Kim Kelly

Australian Author

Month: August, 2015



It seems just about everyone I know, including myself, has trudged their way through this winter, knee-deep in uncertainty.

The world is nuts. Australian politics is most certainly nuts – if it wasn’t so serious it’d be funny. Everywhere we turn there’s shouty angst blaring at us from a thousand unhappy voices.

As those who know me know, I don’t believe much in happiness. It’s an ephemeral state, a rush of emotion, as any other. Nirvana is as big a crock of wishful thinking as any concept of heaven. Working hard at things that matter – like your relationships and stuff you want to create as expressions of your experience of being alive – prepare the ground for happiness to occur. But, like any bloom, it’s not an end in itself. It’s just another fleeting part of who we are.

Love, on the other hand, is an essential nutrient. Spiritually, we die without its presence in our lives; sometimes physically, too. Love is oxygen for the soul.

Love is why I can look at an old cup with a handful of grape hyacinths in it and believe that everything is okay, no matter what else I might be feeling.

This little cup was my grandmother’s. Lillian Kelly was her name, or Nin as we all called her. Every afternoon before dinner she’d pour herself a little nip of scotch and sip it on the rocks from this very cup. When I was small she used to let me suck the ice cubes when she was finished. Just the sight of the cup brings me a whiskey warmth, reminding me I am loved. I am that small loved child forever.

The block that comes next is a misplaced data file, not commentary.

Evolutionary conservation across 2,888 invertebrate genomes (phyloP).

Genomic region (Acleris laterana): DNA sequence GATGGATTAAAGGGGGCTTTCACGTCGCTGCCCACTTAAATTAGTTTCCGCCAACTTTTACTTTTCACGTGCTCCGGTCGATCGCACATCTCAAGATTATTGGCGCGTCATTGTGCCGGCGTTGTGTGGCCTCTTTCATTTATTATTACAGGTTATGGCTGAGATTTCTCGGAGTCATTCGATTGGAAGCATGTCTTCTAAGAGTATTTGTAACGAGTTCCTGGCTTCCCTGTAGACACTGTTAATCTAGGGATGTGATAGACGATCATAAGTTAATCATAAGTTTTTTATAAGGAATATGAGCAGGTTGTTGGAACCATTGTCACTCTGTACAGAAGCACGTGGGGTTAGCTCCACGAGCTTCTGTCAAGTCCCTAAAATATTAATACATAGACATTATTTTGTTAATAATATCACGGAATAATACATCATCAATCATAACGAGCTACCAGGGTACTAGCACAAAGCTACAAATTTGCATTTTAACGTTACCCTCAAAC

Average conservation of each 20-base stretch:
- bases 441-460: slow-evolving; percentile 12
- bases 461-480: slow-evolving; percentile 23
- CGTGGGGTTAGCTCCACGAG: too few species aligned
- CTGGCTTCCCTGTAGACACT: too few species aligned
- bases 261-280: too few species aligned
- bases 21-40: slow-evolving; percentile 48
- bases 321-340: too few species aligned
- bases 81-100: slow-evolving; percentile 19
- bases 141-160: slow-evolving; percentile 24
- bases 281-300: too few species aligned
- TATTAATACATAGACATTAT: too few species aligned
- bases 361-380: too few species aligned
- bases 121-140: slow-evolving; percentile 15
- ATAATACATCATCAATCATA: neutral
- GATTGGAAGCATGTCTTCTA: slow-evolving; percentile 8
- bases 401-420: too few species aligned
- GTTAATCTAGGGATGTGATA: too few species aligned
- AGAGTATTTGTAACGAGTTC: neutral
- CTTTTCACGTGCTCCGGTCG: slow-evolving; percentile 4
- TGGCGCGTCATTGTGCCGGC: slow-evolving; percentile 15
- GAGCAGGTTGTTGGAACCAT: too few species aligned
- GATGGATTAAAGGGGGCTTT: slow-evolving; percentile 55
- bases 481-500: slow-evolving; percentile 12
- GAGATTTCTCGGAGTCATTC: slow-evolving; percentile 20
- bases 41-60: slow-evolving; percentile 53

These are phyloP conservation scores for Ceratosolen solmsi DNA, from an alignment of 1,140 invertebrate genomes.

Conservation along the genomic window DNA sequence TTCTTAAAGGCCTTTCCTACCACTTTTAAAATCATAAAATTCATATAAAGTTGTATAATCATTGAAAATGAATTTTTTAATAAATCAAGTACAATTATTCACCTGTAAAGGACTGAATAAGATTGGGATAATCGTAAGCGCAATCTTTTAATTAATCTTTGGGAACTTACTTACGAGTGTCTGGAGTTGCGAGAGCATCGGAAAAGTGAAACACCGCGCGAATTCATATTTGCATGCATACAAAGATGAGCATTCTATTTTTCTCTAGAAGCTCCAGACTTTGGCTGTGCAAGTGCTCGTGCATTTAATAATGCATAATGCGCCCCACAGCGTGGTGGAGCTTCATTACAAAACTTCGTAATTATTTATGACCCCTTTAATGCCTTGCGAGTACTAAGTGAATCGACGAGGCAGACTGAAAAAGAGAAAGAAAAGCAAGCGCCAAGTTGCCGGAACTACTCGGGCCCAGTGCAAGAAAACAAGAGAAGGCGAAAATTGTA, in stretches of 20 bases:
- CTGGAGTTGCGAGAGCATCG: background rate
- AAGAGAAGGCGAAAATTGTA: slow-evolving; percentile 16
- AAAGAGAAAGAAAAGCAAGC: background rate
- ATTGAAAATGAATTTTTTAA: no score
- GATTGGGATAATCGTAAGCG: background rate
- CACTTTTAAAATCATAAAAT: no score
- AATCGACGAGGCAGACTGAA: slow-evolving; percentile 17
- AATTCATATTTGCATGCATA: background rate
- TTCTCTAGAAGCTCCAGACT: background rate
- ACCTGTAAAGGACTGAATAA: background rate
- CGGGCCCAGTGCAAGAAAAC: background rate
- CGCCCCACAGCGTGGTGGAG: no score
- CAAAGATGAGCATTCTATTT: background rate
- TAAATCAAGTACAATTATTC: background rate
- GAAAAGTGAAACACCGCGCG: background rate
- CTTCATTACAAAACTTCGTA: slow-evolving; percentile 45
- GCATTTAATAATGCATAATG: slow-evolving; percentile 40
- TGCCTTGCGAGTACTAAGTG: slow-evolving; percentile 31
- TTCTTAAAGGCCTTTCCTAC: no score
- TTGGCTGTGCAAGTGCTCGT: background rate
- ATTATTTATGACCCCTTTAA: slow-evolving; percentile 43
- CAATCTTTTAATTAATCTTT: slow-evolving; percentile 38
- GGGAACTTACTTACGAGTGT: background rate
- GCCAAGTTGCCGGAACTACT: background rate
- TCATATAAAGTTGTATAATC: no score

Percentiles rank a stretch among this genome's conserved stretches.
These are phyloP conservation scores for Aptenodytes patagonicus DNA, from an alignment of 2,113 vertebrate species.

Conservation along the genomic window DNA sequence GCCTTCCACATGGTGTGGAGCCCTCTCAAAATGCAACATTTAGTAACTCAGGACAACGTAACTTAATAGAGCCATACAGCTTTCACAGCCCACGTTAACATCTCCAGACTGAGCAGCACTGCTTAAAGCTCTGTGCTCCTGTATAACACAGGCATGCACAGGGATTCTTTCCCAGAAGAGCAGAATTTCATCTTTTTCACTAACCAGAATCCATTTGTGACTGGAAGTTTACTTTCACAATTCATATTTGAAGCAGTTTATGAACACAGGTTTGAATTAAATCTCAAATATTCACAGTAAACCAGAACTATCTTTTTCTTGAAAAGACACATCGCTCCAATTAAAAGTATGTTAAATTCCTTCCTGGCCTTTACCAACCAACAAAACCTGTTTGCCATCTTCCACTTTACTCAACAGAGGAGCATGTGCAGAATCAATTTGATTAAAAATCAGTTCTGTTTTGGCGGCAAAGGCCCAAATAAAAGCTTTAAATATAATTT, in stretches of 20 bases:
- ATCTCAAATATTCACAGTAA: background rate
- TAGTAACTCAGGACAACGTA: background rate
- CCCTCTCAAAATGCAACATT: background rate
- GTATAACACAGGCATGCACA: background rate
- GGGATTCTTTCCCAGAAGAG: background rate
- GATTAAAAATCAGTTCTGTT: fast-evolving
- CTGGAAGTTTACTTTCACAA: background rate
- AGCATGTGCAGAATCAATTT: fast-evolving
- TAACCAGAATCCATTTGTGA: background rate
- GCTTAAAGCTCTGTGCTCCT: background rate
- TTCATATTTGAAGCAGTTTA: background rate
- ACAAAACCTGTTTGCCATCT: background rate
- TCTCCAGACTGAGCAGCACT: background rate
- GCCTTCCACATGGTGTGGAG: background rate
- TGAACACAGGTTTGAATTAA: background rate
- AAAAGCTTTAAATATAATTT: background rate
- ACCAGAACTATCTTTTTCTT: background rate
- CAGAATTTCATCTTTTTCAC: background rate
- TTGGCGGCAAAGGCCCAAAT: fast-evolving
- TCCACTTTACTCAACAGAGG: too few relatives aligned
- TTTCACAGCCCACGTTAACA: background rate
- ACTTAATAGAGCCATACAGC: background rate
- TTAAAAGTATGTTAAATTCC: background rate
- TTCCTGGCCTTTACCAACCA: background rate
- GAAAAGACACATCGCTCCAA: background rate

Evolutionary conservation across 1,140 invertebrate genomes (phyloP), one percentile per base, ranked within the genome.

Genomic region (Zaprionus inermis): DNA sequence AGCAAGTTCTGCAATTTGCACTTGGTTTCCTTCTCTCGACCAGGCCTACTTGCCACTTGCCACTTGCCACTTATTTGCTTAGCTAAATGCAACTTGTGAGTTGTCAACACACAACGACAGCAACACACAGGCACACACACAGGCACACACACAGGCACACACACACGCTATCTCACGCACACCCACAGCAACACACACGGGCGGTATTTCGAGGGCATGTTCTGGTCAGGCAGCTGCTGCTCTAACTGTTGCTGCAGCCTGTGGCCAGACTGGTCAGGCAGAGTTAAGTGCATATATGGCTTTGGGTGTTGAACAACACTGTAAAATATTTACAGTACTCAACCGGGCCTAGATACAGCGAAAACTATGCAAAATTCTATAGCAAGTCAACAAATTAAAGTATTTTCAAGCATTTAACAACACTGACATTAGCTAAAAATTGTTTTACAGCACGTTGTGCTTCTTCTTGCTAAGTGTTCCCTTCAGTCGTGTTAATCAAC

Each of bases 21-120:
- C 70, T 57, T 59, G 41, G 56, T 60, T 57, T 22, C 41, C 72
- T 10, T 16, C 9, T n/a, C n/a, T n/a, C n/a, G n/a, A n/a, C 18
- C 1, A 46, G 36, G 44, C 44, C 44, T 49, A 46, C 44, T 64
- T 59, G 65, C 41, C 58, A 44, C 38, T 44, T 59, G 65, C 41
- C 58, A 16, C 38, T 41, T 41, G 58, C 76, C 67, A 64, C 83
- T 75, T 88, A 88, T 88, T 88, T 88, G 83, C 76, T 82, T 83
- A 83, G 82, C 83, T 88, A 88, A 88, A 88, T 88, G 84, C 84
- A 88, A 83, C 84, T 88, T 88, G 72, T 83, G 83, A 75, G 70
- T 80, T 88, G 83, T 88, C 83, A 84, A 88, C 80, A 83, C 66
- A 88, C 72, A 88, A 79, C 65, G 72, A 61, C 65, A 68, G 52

The grape hyacinths are dotted around our back garden here at The Bend. I don’t know who planted them, but someone must have. Someone put these bulbs in the earth with their heart full of beautiful dreams. They put them here to enjoy them, and so I do. I would never dig them up and replace them with something new. Every spring they will remind me, as all flowers do, that nothing lasts forever.

Except love. This little cup full of it has worked its way into one of my stories, quite literally – this fine example of 1970s kitchenalia has a cameo in the novella I finished a few weeks ago. It will carry my grandmother’s love into the future far beyond me – and this thought fills me with a bright burst of joy.


the air is sweetening
swelling the buds
greening the grass
promising old new

the truth that springs
from bare branches
begins you again
from all winters

you will green
you will swell
and sweeten

you will